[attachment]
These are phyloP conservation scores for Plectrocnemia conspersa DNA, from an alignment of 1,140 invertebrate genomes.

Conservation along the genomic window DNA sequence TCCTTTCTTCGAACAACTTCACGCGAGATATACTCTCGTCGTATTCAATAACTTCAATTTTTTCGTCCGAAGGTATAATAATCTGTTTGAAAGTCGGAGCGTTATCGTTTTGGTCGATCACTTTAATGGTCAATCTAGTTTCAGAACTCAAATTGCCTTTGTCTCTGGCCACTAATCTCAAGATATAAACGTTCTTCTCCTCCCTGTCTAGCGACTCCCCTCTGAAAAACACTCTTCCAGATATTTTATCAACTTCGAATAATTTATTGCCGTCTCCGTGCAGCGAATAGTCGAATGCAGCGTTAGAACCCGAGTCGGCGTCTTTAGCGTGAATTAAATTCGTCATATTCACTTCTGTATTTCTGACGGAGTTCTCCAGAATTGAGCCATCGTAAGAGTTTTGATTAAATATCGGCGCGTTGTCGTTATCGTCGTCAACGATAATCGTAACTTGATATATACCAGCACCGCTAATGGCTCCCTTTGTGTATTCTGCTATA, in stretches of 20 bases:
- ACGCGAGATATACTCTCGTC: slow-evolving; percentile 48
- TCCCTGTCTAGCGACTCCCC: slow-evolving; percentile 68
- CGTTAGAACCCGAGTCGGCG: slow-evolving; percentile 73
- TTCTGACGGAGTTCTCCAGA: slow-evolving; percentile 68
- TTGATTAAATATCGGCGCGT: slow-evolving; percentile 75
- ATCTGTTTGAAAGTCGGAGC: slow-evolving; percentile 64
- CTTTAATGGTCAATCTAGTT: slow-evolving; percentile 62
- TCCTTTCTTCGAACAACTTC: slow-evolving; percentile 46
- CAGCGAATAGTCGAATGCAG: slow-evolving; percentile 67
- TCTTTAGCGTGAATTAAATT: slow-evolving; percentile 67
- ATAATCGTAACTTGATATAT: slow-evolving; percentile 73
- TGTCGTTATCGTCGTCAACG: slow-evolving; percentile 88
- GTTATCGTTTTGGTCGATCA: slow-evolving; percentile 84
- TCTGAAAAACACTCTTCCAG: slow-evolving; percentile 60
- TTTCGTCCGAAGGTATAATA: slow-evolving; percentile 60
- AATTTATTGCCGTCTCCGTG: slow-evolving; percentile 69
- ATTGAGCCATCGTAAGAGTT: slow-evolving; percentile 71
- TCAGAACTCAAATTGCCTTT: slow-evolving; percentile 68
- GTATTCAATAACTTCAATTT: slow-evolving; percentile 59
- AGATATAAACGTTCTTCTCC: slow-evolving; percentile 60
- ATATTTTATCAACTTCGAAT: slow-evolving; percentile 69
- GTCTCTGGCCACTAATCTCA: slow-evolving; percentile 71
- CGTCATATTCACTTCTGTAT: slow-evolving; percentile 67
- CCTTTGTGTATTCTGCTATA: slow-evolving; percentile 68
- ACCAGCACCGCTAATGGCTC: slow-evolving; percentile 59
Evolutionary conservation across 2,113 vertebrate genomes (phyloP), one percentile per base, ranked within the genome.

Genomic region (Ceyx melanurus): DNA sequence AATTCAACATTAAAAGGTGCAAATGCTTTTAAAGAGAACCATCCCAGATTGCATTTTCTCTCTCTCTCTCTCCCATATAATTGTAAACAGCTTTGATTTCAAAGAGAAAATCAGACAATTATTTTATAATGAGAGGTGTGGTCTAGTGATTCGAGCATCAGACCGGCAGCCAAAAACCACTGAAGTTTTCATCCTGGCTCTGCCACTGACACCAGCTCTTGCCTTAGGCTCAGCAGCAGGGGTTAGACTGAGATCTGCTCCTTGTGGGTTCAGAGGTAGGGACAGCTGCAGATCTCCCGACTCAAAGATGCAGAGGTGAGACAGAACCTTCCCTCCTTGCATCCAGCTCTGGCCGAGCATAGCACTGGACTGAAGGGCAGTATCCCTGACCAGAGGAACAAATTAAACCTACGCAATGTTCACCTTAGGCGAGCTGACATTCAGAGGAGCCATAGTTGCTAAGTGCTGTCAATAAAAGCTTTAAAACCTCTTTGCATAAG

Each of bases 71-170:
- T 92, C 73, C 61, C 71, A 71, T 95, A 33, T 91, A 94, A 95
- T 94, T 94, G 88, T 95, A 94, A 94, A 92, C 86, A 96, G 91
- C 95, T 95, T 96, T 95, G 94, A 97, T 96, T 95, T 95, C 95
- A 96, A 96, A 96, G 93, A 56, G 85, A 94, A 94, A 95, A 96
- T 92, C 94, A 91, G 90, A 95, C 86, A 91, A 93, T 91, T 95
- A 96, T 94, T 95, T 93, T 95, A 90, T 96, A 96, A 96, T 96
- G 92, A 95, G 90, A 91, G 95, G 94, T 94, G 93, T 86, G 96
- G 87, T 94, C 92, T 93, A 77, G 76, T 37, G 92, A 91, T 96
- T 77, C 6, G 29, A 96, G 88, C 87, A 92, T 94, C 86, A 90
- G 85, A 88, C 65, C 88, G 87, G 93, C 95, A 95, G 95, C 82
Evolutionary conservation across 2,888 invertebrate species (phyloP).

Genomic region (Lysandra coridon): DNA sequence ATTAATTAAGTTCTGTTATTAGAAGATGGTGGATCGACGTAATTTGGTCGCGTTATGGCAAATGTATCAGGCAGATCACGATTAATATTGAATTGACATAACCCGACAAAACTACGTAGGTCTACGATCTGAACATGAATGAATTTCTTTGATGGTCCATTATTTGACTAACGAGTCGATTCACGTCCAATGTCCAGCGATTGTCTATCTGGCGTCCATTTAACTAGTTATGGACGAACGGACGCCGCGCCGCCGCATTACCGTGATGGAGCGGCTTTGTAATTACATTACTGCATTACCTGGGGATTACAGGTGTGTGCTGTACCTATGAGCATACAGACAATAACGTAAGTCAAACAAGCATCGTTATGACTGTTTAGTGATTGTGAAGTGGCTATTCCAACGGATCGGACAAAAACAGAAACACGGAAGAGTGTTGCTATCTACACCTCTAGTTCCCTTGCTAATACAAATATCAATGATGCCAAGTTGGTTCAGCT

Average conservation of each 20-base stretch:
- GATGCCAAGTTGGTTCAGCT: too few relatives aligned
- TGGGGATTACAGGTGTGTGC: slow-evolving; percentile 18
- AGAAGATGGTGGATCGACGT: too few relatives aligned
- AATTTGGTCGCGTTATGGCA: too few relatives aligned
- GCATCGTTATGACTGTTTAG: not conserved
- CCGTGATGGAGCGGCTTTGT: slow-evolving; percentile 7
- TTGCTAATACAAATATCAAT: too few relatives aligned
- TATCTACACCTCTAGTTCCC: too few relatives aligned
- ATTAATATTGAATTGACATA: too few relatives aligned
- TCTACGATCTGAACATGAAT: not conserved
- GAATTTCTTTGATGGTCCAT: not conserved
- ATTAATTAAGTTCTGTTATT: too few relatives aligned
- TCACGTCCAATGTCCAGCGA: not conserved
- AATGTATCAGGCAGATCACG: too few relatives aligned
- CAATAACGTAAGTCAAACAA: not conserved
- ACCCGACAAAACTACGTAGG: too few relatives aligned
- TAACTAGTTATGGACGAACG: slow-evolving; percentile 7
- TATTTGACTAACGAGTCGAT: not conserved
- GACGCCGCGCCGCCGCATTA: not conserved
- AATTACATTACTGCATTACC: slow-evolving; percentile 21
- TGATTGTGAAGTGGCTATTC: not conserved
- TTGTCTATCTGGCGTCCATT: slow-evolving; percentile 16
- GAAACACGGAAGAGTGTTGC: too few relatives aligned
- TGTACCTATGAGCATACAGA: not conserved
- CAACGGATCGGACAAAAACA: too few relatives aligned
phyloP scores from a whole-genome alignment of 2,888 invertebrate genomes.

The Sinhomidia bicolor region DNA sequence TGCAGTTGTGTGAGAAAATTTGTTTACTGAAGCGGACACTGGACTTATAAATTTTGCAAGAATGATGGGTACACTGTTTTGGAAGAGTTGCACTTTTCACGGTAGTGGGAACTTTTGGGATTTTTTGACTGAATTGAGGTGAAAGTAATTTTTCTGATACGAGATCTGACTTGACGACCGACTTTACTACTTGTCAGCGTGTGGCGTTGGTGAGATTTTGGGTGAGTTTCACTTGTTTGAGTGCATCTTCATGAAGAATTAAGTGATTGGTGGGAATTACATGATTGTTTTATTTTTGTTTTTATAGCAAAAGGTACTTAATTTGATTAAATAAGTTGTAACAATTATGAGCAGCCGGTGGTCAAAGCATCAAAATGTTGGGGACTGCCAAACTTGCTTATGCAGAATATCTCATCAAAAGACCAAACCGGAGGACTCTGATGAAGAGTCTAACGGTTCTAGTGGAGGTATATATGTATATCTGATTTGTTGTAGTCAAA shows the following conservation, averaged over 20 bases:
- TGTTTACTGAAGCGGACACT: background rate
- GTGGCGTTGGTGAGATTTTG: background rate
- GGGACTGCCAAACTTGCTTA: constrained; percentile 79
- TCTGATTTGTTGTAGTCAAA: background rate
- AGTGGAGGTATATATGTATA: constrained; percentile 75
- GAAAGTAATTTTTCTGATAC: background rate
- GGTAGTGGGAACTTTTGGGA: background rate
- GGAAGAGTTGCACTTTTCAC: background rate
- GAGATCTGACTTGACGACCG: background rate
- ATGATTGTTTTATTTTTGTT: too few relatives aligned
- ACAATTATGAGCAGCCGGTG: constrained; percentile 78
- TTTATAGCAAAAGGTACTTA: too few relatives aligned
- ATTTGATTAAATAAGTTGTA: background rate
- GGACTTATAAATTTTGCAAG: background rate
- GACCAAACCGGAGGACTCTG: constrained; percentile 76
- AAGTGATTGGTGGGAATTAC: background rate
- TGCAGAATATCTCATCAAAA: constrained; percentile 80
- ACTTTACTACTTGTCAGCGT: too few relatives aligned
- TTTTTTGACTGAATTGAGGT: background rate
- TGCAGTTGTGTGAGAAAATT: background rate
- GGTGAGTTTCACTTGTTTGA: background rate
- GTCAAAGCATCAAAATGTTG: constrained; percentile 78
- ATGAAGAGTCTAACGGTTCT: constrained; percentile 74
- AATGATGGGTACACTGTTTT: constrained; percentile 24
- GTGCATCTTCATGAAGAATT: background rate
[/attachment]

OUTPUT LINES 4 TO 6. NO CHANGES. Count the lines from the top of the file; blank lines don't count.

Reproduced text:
- TCCCTGTCTAGCGACTCCCC: slow-evolving; percentile 68
- CGTTAGAACCCGAGTCGGCG: slow-evolving; percentile 73
- TTCTGACGGAGTTCTCCAGA: slow-evolving; percentile 68